11. this sfh>t is going to start a f*cking revolution. Publish my scores and see what happens…..

    lawsuit for what? They already ran you over! IT’s too late!

    The only lawsuit that is legal and ready, is the stupid shit head principle’s who are moving around students two weeks before the test to help out there old folk cronies. If you are in this situation, get legal help and do not ask Union for help because they support it.

    It’s time for good teachers to start a revolution. Fuck the system and fuck you for publishing any teachers’ scores……….

    Fuck the principle, fuck education in general if you are going to put my name on the line and give me your crony’s scores…… bunch of fucking twitches anyway

    fuck spelling and fuck the English language

  12. Malicious intent?

    The sailor turned the sea water valve commencing a scram on the submarine reactor.

    It was not malicious. Should he have known.

    Ostensibly, the NYT journalists are responsible, experienced, intelligent, and educated at only the very best schools.

    This is cowardice on your part, Mr. wonk.


  13. I grew up in a family with a professional think tank economist. Both my parents were tenured faculty at a great university, an elite university. My father was a professor of social science. My mother was an elite economist. She did part time work for think tanks.

    She was on a first name basis with Mr. Sowell. She co-authored loads of studies at the Hoover Institution.

    I watched the routine. Lots of late night work in her home office. Lots of calls. Lots of group work and data collections and combinations of previous studies. Lots of travel to talk to Congress and other DC influentials. Lots of talk to powerful special interests who provided dough. Around the clock conversations with other influentials around the world interested in SPREADING THE CAUSE. In all honesty, her work looked more like a religious calling than true scientific analysis.

    She had a team of workers, and shared a team nationwide with many other economists. This army of workers cranked out data, wrote summaries, ran the regression analyses, and pretty much wrote the reports. She read them, critiqued them, signed off, and then sent them off for peer review. It was a mighty fine little industry with really high pay and almost NO scrutiny.

    She spent much of her time wrestling for funding from all kinds of sources: Some were very private, some were not so private, and SOME WERE PUBLIC FUNDS.

    It provided her, my father, and me with a really cushy life. I mean a really nice life filled with nice things. I lived near a beautiful campus, only rubbed elbows with the best people, did what I wanted and when I wanted to, and did not associate with anyone but university folks and kids.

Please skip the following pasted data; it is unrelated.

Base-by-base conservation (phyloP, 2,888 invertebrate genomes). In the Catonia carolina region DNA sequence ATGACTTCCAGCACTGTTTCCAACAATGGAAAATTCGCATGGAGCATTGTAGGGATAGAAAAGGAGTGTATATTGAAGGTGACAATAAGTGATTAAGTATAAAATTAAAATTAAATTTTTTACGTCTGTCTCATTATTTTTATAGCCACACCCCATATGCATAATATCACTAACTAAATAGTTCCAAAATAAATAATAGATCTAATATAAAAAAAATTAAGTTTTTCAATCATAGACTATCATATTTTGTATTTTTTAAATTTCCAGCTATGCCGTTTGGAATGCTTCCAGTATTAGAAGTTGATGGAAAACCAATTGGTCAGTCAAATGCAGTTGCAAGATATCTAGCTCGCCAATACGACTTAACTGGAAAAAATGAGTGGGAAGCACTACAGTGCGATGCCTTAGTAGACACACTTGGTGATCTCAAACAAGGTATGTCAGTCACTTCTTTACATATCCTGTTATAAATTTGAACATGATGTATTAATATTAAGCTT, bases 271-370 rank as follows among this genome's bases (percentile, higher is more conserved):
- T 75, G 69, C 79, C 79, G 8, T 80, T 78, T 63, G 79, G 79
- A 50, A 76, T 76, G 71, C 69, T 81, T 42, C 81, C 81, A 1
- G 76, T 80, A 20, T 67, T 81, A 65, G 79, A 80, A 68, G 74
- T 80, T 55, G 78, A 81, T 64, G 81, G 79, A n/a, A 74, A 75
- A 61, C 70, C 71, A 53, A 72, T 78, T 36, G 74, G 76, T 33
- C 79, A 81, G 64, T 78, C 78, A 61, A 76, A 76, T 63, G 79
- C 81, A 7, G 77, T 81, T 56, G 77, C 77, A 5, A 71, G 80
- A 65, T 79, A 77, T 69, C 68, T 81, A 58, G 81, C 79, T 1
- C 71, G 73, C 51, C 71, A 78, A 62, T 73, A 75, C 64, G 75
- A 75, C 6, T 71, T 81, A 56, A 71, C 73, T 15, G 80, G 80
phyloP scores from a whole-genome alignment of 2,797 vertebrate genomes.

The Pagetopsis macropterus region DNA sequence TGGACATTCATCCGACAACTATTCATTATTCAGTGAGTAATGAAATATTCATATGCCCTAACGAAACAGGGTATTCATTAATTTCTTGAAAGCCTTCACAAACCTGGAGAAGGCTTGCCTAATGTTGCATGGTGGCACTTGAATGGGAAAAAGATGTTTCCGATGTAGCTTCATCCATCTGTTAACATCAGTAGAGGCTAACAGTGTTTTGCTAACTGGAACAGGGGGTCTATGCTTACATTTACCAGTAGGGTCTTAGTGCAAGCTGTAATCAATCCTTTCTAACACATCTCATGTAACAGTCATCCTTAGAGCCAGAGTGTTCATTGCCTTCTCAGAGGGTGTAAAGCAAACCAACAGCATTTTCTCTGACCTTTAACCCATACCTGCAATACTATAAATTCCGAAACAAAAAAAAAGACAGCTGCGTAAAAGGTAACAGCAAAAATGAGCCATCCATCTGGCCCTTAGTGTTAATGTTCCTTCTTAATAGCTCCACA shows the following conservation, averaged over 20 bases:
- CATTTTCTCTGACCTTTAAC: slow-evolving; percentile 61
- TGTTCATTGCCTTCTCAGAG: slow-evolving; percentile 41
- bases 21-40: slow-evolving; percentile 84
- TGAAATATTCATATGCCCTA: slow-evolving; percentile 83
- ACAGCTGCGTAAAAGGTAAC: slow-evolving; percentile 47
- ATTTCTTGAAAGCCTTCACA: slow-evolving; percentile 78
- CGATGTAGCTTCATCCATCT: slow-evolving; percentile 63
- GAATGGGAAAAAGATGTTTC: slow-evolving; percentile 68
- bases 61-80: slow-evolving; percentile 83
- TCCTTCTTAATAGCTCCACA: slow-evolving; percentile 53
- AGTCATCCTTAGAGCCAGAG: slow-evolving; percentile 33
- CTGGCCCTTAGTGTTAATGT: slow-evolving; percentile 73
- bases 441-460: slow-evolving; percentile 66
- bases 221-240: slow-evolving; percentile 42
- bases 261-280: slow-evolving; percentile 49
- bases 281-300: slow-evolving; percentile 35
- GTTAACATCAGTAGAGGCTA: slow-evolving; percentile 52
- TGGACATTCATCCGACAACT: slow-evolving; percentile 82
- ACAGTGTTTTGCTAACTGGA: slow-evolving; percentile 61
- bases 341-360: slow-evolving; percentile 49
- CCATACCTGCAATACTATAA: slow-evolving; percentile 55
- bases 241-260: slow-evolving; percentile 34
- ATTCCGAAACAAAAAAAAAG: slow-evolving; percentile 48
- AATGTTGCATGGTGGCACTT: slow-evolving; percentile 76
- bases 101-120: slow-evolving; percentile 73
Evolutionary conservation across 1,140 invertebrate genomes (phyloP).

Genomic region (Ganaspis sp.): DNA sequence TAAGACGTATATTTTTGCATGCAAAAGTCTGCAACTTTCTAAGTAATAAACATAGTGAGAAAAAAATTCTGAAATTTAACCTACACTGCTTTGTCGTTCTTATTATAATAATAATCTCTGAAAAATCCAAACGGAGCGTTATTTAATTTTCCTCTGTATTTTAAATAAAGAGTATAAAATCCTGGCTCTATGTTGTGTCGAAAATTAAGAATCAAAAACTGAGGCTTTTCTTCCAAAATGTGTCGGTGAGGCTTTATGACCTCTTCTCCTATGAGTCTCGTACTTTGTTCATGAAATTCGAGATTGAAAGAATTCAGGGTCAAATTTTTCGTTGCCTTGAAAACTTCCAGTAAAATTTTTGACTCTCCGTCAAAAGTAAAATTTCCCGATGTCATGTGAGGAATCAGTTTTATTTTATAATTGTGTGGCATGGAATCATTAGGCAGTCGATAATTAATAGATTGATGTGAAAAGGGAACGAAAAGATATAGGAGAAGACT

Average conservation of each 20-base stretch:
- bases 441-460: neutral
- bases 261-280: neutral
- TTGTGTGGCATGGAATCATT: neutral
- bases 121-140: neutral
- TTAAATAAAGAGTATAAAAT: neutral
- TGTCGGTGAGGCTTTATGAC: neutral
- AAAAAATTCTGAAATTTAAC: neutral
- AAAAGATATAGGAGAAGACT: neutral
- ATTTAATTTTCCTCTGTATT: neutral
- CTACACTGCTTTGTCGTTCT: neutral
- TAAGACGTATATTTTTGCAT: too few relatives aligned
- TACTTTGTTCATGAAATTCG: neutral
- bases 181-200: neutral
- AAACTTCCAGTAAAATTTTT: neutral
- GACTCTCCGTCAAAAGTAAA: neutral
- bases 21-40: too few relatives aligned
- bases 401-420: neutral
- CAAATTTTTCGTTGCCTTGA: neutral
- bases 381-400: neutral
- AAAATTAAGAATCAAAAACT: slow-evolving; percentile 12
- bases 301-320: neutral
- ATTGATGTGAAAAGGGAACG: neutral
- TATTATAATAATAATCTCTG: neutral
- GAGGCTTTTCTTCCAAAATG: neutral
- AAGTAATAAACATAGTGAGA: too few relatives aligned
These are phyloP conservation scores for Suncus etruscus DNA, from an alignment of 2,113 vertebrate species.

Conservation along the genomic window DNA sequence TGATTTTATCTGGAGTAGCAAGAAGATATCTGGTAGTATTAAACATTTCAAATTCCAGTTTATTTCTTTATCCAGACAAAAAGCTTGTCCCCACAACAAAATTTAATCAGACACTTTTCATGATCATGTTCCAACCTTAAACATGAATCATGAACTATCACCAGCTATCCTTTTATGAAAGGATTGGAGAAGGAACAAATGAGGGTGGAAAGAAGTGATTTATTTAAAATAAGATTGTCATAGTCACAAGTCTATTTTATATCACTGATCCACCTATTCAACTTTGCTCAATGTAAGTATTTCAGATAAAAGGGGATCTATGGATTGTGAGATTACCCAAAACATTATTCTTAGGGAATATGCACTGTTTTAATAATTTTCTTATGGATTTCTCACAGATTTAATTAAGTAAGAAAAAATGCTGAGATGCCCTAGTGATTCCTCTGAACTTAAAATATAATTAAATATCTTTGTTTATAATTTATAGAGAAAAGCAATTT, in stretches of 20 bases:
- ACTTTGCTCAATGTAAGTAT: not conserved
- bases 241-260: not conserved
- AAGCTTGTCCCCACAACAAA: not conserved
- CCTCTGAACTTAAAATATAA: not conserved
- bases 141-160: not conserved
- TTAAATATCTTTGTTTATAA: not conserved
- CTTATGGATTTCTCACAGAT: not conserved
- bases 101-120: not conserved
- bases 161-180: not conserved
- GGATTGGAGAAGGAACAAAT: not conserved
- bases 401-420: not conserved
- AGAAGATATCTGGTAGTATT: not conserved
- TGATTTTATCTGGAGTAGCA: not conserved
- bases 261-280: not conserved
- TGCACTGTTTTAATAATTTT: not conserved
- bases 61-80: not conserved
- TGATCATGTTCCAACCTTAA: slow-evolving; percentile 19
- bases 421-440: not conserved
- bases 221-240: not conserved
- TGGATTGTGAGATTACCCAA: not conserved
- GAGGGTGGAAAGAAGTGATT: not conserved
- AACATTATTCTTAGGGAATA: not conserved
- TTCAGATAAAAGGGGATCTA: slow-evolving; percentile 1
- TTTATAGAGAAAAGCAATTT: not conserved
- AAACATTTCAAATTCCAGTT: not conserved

Later in her life, She got sick and died, and some of her last words to me were:

    I am so happy you are NOT an economist. Much of what I did is meaningless. You were a good son. You have done the right things. I am happy you studied math and physics. I am proud you served your country.

    And so, when you hear me deride these clever little nitwits who spend their lives arguing ad infinitum about their petty studies and insignificant findings, remember my background. I lived the life as a think tank child and saw it for what it is: Publish at all costs, and damned be who gets hurt by it. I love my mother, but the unintended consequence of her work was the perpetuation of ego and opinions that go to the dustbin within weeks.

    And I remember my mother saying to her colleagues:”We will make this adjustment in the next study.” That is think tank speak for “We really screwed up, but people like us NEVER admit we were wrong.”

    I love her, but I condemn her work: Dusty piles of moldy paper, hid away in the dark recesses of some think tank and pulled out by the pundits when they are late on their next attack piece.

    And that is the life of the think tank.

  14. BTW, when she died I got sacked with coordinating her retirement benefits for my father.

    He now gets a check courtesy of California state taxpayers from PERS in the amount of $8,000 per month with life time health benefits.

    She had tenure for life by the way. She taught, as i remember, one course per semester. And I remember that since childhood.

    There needs to be some perspective on who the critics of public teachers are, and were they come from.

    Another interesting little vignette since class distinction is all the rage now.

    My daughter graduated from the University of California.

    Many of her professors, receiving public pay, live at Hope Ranch.

    Yep, they are uber concerned about public school teacher pay, and yet live in enclaves reserved for only this nation’s most wealthy. This is done at TAXPAYER EXPENSE.

    Unless some dose of reality returns to the debate of public education at all levels, the inhuman treatment of teachers will only continue.

    I am no fighter. I was a fighter. My feeling is that I will take it on the head, and see what happens.

    This is a very high stake game being played here. The smart money is NOT on the table. In this game even those who win lose.

    Even in winning the debate the think tankers come out as pretty low down cowardly twits. They earned it. Let them build their monuments of dusty paper. They deserve it.

  15. My best friend is a professor of engineering and recently interviewed in CA for a tenured position of mechanics at the most elite university in the state.

    I asked about pay and benefits. He listed it: Guaranteed tenure on the first day of work, a teaching schedule of one class per semester as pro-bono work, free tuition for his children, and a guaranteed pay package in the middle six figures.

    In later correspondence, he told me his rationale was that he knew how good the UC system was, and wanted his children in that mix since his taking the position guaranteed their admission to the university of his choice in the state.

    He turned down the job because another country offered him a better deal.

    He and I had an interesting talk about these negotiations. He said they were ridiculous and that he had no idea why he could be paid so much and given so much. He said that is was offered and so he would ask for it.

    I asked him about the other disciplines. He smiled and said that much of what the social sciences said was entirely incomprehensible to him and that their mathematics were JUNK.

    Honestly, those of us outside the think tank loop MUST BE MORE CIRCUMSPECT. These policy makers MUST PROVE IT, and then STAND BY their claims. Like the rest of us, they MUST FAIL when their studies do not deliver the results they promise.

Leave a Reply

Your email address will not be published.